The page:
Taxes are complicated, so it’s no wonder that everyone makes mistakes from time to time. But some actions go beyond incorrect arithmetic or thinking something is deductible when it’s not. Some actions can cost you tax breaks you might otherwise have been entitled to. And some actions can land you in serious trouble with the IRS, triggering steep civil penalties and, in some cases, criminal penalties. Here are actions to always avoid:

Not filing returns. If you meet the annual-filing threshold for your filing status, you must file an income-tax return, even if you don’t owe any money. If you don’t file, the IRS can complete a tax return, and may say you owe taxes. If no return is filed, the IRS has an unlimited amount of time to take action with the blank tax year (the year for which you didn’t file a return).

Fake documentation. Once you’re called for an audit, it won’t help you to retroactively create the records you should have been maintaining all along. For example, the IRS has been known to use experts for detecting fake car-mileage logs. Faking documents can amount to a crime. Even if there’s no fraud involved, sloppy documents can be costly. In one case, mileage logs that had questionable and missing entries resulted in the complete disallowance of a couple’s deduction for car use (Moore, TC Summary Opinion 2012-16).

Claiming breaks you’re not entitled to. A report from the Treasury Inspector General for Tax administration found that 21 to 26 percent of earned income tax credit (EITC) payments were issued improperly, totaling $13.3 to $15.6 billion. This red flag has put the IRS on the alert to bogus tax-credit claims. The EITC isn’t the only tax write-off that’s abused. There are frequent examples of false charitable deductions and dependency exemptions, as well as “creative” deductions (e.g., treating a veterinarian’s bill for a family pet as a personal medical expense).

Failing to report income. Intentional omissions of income can result in stiff penalties when discovered. And the IRS has more time than usual—six years instead of three years—to audit a return that omits more than 25 percent of gross income.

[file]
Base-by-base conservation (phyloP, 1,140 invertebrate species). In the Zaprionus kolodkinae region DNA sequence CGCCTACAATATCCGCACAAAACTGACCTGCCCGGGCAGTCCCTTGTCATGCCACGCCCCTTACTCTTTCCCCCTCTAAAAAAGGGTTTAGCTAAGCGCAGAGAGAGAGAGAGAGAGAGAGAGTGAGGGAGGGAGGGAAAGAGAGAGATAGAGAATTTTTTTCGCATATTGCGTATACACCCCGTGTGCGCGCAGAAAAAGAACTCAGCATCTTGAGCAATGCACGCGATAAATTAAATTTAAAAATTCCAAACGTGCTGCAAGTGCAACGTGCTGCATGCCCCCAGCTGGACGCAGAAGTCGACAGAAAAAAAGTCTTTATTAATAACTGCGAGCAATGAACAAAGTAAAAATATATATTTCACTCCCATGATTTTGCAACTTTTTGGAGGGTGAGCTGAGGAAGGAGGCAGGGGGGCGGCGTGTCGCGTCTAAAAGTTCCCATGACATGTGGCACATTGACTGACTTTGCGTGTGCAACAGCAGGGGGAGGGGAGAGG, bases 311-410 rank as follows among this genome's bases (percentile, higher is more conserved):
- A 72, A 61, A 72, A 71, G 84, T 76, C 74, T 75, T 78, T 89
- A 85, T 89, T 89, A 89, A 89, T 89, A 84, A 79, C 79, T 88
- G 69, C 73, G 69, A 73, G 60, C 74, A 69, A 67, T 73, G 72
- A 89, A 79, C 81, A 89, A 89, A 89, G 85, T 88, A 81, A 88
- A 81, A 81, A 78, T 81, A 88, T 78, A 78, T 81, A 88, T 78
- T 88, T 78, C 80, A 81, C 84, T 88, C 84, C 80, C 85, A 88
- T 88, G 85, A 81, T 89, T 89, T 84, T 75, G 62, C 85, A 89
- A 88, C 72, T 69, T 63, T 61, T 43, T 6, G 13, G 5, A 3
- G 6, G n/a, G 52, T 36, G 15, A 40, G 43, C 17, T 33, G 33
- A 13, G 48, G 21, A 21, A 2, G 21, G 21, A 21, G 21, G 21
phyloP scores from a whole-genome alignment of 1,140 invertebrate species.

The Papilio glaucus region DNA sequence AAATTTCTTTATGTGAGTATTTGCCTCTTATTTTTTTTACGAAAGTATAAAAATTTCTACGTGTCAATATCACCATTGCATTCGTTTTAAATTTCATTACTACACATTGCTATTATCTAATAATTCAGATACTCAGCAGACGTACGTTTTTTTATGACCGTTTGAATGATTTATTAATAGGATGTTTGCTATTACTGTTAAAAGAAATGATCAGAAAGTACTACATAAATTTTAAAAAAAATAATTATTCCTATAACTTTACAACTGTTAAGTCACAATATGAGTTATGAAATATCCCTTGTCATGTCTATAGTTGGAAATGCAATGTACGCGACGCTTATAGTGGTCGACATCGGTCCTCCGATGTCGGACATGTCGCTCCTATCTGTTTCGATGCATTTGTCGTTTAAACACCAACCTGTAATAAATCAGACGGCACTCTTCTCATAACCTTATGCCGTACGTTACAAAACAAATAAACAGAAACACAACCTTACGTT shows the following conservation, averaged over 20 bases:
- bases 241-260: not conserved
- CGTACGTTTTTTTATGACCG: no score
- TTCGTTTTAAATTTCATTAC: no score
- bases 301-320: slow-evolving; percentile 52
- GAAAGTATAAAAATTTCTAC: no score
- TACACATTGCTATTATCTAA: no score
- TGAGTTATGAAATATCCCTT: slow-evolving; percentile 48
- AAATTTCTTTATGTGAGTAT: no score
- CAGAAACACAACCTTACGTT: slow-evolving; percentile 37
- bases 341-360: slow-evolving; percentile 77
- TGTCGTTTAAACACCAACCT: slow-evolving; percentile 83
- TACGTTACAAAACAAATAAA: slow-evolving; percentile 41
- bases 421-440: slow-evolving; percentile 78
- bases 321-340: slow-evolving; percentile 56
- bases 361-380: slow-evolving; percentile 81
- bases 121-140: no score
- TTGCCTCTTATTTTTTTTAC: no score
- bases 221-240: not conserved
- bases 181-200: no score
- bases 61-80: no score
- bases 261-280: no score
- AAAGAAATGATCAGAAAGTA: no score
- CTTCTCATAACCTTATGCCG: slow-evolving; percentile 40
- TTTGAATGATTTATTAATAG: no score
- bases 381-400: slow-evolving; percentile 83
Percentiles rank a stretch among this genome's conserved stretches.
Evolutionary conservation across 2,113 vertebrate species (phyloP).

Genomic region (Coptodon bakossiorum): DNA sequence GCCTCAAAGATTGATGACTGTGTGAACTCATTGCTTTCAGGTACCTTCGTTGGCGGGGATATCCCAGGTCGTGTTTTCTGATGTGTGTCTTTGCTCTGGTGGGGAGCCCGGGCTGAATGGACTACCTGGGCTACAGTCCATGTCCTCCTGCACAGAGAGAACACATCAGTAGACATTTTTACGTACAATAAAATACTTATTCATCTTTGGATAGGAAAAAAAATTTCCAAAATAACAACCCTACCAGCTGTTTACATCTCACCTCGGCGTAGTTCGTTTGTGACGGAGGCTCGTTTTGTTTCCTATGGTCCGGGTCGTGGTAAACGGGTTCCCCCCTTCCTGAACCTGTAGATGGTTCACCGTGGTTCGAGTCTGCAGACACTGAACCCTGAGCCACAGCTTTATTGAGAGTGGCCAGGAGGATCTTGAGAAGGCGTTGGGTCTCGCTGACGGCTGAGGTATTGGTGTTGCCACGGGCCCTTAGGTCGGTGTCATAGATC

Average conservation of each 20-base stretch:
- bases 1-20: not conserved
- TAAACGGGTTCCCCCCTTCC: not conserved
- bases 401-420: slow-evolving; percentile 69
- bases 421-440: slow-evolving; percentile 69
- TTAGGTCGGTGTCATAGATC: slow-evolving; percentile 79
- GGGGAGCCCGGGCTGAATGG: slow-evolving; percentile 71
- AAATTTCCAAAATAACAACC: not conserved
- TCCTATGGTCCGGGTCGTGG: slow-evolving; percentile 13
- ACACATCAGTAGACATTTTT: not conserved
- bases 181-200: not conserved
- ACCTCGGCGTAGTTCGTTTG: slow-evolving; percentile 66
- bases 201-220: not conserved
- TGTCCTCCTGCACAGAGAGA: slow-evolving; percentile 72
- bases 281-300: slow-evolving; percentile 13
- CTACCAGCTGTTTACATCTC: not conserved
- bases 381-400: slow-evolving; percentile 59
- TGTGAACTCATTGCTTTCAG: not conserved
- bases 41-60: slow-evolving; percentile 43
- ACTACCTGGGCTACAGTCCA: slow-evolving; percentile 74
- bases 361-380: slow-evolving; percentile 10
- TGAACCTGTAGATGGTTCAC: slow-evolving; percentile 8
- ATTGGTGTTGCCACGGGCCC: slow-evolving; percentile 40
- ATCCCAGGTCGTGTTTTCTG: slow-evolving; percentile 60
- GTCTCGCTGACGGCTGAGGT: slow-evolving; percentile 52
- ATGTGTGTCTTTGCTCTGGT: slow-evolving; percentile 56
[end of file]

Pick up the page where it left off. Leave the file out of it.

Concealing foreign accounts. If you have foreign bank or investment accounts, you are required to report them annually if the aggregate value of all such accounts exceeds $10,000 at any time during the year. Some individuals have concealed these accounts to avoid reporting the income they earn from them. The penalties can be severe, and the IRS now has the help of many foreign banks and financial institutions to help them track down U.S. depositors and investors. 

Misreporting information. Being careful can avoid attracting IRS scrutiny to your return; make sure that any tax information reported to you on a Form 1099, W-2, K-1, or other information return is reported properly on your tax return. Mismatching will be detected by IRS computers and a letter will be generated if additional taxes are owed. When omissions are significant, the IRS may choose the more-painful audit procedure.

Ignoring substantiation rules. If you don’t have required receipts, diaries and logs, acknowledgments, etc.—you can lose deductions and credits to which you would otherwise be entitled.

Avoiding these income-tax sins will undoubtedly lead to a smooth sailing during the tax-filing season.

Barry Lisak is an IRS Enrolled Agent, meaning that he has passed special U.S. Treasury Department exams that qualify him to represent clients dealing with audits or tax-resolution cases. Any questions can be directed to him at (516) TAX-SAVE, or

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